Phillip Blond, director of ResPublica, says Yes.
Rules-based approaches have dominated the regulatory response to the banking crisis. But more law does not produce better behaviour, and more regulation produces more complexity that’ll be gamed by people determined to get round any limits on their conduct.
The real cause of bad behaviour is a culture that permits it.
Banking has to escape from the empty platitudes of standards and the rules they engender, to one where banks help form good character in their staff and produce and promote people who do not want to rip off their customers or engage in criminal conduct.
An oath would play an important part in re-establishing boundaries and personal ethical responsibility.
By itself it is insufficient, but if an oath were part of forming the whole industry as a profession, where it was linked to a licence to practice that was run by a new overarching body, then an oath would have the power to change the culture of modern banking.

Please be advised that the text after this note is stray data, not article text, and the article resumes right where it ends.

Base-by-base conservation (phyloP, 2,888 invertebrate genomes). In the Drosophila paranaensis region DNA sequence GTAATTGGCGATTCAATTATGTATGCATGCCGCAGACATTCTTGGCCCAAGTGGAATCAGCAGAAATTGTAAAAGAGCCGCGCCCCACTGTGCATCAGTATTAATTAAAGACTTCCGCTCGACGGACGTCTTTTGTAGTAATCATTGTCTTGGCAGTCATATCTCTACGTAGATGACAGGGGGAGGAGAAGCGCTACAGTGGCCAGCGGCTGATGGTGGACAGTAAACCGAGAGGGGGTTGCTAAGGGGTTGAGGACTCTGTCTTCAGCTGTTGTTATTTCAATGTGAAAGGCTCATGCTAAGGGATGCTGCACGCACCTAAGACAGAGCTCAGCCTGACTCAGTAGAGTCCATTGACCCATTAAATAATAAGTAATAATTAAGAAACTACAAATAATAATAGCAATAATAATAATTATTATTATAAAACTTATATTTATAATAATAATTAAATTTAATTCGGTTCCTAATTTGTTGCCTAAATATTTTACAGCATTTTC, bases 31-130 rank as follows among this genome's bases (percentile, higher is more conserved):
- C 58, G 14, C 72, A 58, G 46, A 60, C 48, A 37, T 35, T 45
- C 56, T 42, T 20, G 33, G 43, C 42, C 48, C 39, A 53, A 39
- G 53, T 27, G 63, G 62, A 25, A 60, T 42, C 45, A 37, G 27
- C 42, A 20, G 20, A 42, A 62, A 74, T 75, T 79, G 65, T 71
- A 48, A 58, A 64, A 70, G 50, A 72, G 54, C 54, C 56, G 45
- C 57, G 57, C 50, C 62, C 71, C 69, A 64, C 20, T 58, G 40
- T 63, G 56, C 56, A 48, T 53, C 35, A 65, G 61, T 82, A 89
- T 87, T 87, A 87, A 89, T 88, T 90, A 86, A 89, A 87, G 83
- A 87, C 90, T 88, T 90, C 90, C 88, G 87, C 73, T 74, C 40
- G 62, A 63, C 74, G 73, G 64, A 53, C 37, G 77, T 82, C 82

Mikko Arevuo, senior lecturer in strategic management at Regent’s University London and an Adam Smith Institute fellow, says No.
The idea that we can restore consumer trust and confidence, or prevent the next crisis, by requiring bankers to swear an oath is excessively naive.
Such a pledge trivialises the ethical issues that banks and their employees face in the real world. It gives a false sense of confidence that implies that expressing a few lines of moral platitudes will equip bankers to resist the temptations of short-term gain that can exist in financial services.
Moreover, changing organisational culture is a long and ambiguous process.
Bankers operate within tight regulatory frameworks; the quickest way to drive behavioural change is through regulatory interventions.
Alternatively, banks should change compensation policies to focus on sustainable shareholder value creation rather than short-term gain, as well as enforce bonus claw-back clauses to limit reckless risk taking.